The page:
The reinvention of the book

Books Image copyright SPL
Image caption Will bookshelves simply become shelves?

Video never did kill the radio star. But it might cause a lot of books to be pulped. Re-written by machine and new technology, paperbacks could become ancient history. Oh-a-aho no.

Oh-a-aho yes, according to John Makinson: chairman and chief executive of the Penguin Group. The likable, ebullient publishing boss - a Tigger in the CEO jungle - foresees a new age where books become electronic gateways to trivia and chat:

"I don't expect that readers will open Jane Austen on page one and read through to page 300 and then put the book down.

"I think they will go on little journeys into other media and other conversations and they will want to do research into the dance moves or recipes of the period or look up info about Jane Austen online or talk to their friends on social networks about the experience of reading the book."

Good golly. Are books as a linear entity over? You'd expect to hear that from Steve Jobs while peddling iPads, but not perhaps from Penguin.

The publishing house was founded in 1935 by Allen Lane whose big idea was to mass-produce huge quantities of well-written, well-designed paperbacks that would be affordable to every household in the country.

Penguin was to be the peoples' publisher: their books read by those attending the universities of life and Oxbridge; available in bookshops and tobacconists. Within 12 months he'd sold three million copies. Visionary is in Penguin's DNA.

So maybe John Makinson's prediction is correct. E-books are all the rage.

Sales increased by 318% in 2010 and continue to motor. Most predict that at least 50% of all books sold within ten years will be digital downloads.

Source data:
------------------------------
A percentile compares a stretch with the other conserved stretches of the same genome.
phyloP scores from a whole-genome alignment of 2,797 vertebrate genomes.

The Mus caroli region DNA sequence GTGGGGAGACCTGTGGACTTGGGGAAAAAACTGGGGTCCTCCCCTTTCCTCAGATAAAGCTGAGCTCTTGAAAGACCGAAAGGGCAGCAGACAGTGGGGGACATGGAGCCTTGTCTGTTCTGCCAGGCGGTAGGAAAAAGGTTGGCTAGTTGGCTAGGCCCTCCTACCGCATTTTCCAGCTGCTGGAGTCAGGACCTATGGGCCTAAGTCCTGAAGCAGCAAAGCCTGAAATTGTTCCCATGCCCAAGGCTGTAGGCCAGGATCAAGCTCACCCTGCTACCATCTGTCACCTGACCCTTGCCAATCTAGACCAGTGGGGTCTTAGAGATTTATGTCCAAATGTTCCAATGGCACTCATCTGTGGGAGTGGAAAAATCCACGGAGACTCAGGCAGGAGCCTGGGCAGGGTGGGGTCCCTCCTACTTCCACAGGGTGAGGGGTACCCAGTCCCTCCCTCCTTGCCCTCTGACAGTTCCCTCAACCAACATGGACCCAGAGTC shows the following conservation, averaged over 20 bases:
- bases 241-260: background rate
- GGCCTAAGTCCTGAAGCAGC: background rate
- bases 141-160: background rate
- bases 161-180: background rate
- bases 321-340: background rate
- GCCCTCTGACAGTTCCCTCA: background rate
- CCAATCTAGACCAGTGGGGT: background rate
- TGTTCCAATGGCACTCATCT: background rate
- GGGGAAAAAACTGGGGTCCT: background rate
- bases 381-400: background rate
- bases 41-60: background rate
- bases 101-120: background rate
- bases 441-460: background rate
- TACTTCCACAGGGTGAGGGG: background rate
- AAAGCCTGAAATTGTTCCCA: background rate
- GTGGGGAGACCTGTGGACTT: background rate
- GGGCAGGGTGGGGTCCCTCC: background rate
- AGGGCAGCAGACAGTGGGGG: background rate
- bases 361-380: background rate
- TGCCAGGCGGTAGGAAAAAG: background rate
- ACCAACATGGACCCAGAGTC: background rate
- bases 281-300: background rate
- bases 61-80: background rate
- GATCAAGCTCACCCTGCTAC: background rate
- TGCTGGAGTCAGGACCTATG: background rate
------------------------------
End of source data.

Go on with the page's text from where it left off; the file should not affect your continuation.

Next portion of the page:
Apple has already sold over 25 million iPads, Amazon is also doing brisk trade in Kindles and then there's Sony's e-reader and so on.

Lacking imagination

We can't rewind, we've gone too far.

But Sarah Waters is worried. The author of Fingersmith and Tipping the Velvet said that she wanted "people to read words", adding "If I'm writing a description of a house I don't want there to be an image or link pop up to the sort of house i'm writing about. To me that seems like a failure."

It would inevitably change the role of the author and their approach to the craft of writing.

Image copyright Getty Images
Image caption Some of the first Penguin paperbacks included works by Ernest Hemingway and Agatha Christie

As opposed to having the sole responsibility for conjuring up images, atmosphere and environments in the reader's mind, the e-book author might be closer to a scriptwriter; working with musicians, filmmakers, researchers and actors to create a piece of multi-media content that leaves much less for the 'readers' imagination to do.

That's a thought to turn the stomach of many writers. It could also provide a clue as to why video might not kill off the literary star.

Radio has survived - thrived even - because of its immediacy and inherent ability to fire the listener's imagination.

By abstracting so much material information (faces, places, objects are all unseen) radio gives the unconscious mind an outing and the listener a chance to momentarily un-couple him or herself from the pervasiveness of the rational world.

A book does that and more. It is a chance to escape and set the mind free.

Freer than it could ever be looking up recipes via a hyperlink on Pride and Prejudice.

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